The McMaster Optimal Aging Portal: Usability Evaluation of a Unique Evidence-Based Health Information Website Academic Article uri icon

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abstract

  • BACKGROUND: Increasingly, older adults and their informal caregivers are using the Internet to search for health-related information. There is a proliferation of health information online, but the quality of this information varies, often based on exaggerated or dramatic findings, and not easily comprehended by consumers. The McMaster Optimal Aging Portal (Portal) was developed to provide Internet users with high-quality evidence about aging and address some of these current limitations of health information posted online. The Portal includes content for health professionals coming from three best-in-class resources (MacPLUS, Health Evidence, and Health Systems Evidence) and four types of content specifically prepared for the general public (Evidence Summaries, Web Resource Ratings, Blog Posts, and Twitter messages). OBJECTIVE: Our objectives were to share the findings of the usability evaluation of the Portal with particular focus on the content features for the general public and to inform designers of health information websites and online resources for older adults about key usability themes. METHODS: Data analysis included task performance during usability testing and qualitative content analyses of both the usability sessions and interviews to identify core themes. RESULTS: A total of 37 participants took part in 33 usability testing sessions and 21 focused interviews. Qualitative analysis revealed common themes regarding the Portal's strengths and challenges to usability. The strengths of the website were related to credibility, applicability, browsing function, design, and accessibility. The usability challenges included reluctance to register, process of registering, searching, terminology, and technical features. CONCLUSIONS: The study reinforced the importance of including end users during the development of this unique, dynamic, evidence-based health information website. The feedback was applied to iteratively improve website usability. Our findings can be applied by designers of health-related websites.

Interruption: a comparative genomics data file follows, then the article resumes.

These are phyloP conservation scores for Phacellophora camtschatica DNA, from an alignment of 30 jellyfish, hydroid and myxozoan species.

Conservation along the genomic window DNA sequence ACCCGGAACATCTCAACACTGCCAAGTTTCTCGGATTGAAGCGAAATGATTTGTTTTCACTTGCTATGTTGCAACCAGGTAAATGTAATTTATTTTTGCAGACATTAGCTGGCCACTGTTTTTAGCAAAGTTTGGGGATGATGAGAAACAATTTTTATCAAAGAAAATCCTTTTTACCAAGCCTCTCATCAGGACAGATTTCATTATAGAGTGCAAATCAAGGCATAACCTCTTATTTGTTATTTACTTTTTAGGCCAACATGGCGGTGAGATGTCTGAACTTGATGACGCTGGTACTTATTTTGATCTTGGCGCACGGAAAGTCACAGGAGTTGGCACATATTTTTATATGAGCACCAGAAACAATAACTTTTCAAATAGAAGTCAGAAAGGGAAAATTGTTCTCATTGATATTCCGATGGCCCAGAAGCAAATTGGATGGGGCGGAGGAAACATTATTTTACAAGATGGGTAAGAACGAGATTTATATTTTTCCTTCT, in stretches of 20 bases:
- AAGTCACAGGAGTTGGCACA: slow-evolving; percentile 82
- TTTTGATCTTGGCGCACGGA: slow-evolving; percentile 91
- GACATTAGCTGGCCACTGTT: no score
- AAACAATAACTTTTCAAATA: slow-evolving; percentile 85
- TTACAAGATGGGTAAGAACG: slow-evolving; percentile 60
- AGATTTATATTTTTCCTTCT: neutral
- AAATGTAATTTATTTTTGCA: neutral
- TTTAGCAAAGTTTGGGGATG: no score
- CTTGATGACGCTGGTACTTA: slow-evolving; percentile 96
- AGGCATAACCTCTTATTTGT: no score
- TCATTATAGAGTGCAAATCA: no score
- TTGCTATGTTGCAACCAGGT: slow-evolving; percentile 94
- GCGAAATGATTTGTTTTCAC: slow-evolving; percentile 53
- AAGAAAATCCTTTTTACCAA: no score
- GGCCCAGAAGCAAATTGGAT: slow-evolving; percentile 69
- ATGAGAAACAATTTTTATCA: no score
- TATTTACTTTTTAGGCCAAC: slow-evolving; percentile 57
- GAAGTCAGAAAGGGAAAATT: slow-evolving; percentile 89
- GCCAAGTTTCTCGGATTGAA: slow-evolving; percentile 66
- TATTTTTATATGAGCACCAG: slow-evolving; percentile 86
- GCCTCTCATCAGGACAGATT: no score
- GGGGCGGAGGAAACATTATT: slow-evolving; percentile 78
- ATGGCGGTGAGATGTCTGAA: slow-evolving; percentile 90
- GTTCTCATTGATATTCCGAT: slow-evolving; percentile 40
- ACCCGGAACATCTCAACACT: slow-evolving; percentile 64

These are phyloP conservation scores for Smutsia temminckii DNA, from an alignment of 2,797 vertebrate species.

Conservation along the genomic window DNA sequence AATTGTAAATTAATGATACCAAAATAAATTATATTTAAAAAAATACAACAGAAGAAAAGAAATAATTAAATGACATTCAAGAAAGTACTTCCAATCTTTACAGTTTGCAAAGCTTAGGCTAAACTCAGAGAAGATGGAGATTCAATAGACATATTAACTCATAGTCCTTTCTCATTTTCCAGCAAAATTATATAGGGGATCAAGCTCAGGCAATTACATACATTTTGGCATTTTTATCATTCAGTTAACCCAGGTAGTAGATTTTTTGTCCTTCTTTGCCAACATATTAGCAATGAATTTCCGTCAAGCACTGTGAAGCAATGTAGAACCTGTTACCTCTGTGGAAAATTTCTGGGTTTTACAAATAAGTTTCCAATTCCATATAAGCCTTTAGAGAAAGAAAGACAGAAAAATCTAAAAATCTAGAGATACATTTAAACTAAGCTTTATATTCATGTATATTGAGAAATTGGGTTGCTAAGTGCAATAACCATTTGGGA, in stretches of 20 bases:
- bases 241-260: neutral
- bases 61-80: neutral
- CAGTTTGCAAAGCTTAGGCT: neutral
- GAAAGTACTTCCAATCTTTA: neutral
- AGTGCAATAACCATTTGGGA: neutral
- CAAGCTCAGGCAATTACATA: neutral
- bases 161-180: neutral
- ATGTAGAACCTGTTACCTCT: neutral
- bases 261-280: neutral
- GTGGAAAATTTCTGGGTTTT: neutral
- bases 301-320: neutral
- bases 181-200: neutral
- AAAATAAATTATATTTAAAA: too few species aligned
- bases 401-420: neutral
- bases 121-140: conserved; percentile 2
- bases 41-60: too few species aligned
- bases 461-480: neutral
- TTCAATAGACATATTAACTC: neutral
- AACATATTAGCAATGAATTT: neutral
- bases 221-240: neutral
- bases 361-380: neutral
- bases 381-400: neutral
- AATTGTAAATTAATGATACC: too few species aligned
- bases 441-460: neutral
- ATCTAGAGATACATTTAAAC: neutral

publication date

  • May 11, 2016